September 5, 2008
Job market much worse compared to year ago for blacks, Hispanics
African American unemployment reaches double digits
For the first time in three years, the African American unemployment rate has entered the double digits. In August, the black unemployment reached 10.6%, up 0.9 percentage points from July and up 2.9 points from a year ago. In other words, more than half a million more blacks were unable to find work last month compared to August 2007.
This August’s jump in the African American unemployment rate was driven by an increase in black women’s unemployment, which increased 1.7 percentage points, from 8.3% in July to 10.0% in August. A year ago (August 2007), the black female unemployment rate was 7.5%. This year, black men’s unemployment rate declined slightly from July to August, going from 11.3% to 11.2%, but it is still significantly higher than it was just a year ago when it was a much lower at 7.9%.
Young black adults and recent college graduates (25-29 year olds) are finding it difficult to find work. Their unemployment has risen from 5.1% in August 2007 to 6.9% last month. As the economic downturn proceeds, it will continue to have a disproportionate effect on African Americans.
Hispanic unemployment up 2.5 points
The Hispanic unemployment rate for August is up 2.5 percentage points over the past year, growing from 5.5% in August 2007 to 8.0% in August 2008. This percentage point change translates to almost 600,000 more Hispanics unemployed.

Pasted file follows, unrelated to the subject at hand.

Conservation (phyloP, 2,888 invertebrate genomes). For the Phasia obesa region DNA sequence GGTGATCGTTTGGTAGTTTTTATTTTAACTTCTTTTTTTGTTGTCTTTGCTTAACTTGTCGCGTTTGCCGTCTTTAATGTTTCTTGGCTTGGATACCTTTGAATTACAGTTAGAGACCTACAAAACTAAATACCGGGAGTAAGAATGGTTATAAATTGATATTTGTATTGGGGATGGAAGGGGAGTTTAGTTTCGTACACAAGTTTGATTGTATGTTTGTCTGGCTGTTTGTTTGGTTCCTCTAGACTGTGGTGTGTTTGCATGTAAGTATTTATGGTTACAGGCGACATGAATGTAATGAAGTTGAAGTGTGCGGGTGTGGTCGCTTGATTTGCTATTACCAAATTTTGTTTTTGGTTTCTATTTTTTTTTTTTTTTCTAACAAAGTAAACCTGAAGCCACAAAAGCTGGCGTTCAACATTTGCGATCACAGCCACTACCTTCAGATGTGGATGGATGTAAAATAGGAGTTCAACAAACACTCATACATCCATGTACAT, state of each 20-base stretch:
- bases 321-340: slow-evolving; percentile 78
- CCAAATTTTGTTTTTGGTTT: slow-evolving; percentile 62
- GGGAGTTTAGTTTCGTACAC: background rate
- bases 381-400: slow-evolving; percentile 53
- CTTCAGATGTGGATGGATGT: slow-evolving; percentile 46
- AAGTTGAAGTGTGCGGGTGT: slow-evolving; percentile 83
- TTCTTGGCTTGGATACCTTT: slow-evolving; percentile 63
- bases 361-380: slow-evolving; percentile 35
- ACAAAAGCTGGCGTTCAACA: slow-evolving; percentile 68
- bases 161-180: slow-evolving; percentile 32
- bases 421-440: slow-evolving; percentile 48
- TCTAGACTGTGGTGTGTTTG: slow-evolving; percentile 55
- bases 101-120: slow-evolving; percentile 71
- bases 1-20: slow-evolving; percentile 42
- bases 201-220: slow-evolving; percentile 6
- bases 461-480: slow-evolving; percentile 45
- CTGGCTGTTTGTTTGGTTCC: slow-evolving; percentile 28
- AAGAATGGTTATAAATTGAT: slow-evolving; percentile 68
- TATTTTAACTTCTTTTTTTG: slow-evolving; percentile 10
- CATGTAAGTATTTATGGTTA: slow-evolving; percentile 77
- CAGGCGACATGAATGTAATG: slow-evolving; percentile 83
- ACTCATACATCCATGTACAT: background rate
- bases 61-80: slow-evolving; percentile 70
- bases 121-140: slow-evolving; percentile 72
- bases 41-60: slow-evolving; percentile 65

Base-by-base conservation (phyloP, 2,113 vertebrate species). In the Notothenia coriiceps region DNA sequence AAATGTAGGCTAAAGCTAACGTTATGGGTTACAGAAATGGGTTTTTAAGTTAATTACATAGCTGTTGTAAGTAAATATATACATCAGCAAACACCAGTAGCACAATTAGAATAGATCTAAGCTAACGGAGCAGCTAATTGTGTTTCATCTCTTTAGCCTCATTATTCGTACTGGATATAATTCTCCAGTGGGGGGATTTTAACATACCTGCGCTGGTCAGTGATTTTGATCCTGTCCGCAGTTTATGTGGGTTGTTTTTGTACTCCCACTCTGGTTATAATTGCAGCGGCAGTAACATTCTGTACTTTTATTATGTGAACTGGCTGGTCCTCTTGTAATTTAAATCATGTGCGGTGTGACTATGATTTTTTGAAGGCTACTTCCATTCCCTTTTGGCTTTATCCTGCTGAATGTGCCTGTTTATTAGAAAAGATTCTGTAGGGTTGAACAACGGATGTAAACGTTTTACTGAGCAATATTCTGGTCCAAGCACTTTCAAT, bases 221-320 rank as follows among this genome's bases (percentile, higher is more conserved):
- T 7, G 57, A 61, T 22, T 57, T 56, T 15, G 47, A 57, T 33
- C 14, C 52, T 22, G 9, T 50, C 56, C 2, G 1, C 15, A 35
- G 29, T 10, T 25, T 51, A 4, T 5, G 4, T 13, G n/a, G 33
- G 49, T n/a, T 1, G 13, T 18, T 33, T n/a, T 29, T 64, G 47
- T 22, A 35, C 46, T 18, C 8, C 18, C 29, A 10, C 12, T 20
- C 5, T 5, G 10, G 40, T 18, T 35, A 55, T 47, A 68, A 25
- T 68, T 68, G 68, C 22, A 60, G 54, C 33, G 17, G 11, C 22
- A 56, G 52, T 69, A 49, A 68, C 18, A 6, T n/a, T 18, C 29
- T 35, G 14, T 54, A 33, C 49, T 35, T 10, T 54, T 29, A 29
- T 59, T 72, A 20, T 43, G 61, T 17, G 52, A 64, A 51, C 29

Hispanic women’s unemployment rate is higher than Hispanic men’s. In August, 8.3% of Hispanic women were unemployed compared with 7.7% of Hispanic men. Hispanic men, however, have seen a larger increase in their unemployment rate over the past year—relative to August 2007. Hispanic men’s unemployment increased 3.1 percentage points, while Hispanic women’s has grown 1.6 percentage points in the past year.
Hispanic workers, like everyone else, have been hurt by the economic downturn, but because of the large share of Hispanics working in the construction industry, the collapse of the housing market has been especially detrimental for these workers.
For the full analysis of the Bureau of Labor Statistics report for August 2008, read EPI’s latest Jobs Picture.
In an additional analysis, EPI shows that the recent extensions in Unemployment Insurance have not contributed to the increase in the unemployment rate.
To view archived editions of JOBS PICTURE, click here.
The Economic Policy Institute JOBS PICTURE is published each month upon release of the Bureau of Labor Statistics’ employment report.
EPI offers same-day analysis of income, price, employment, and other economic data released by U.S. government agencies. For more information, contact EPI at 202-775-8810, or visit us on the Web at www.EPI.org.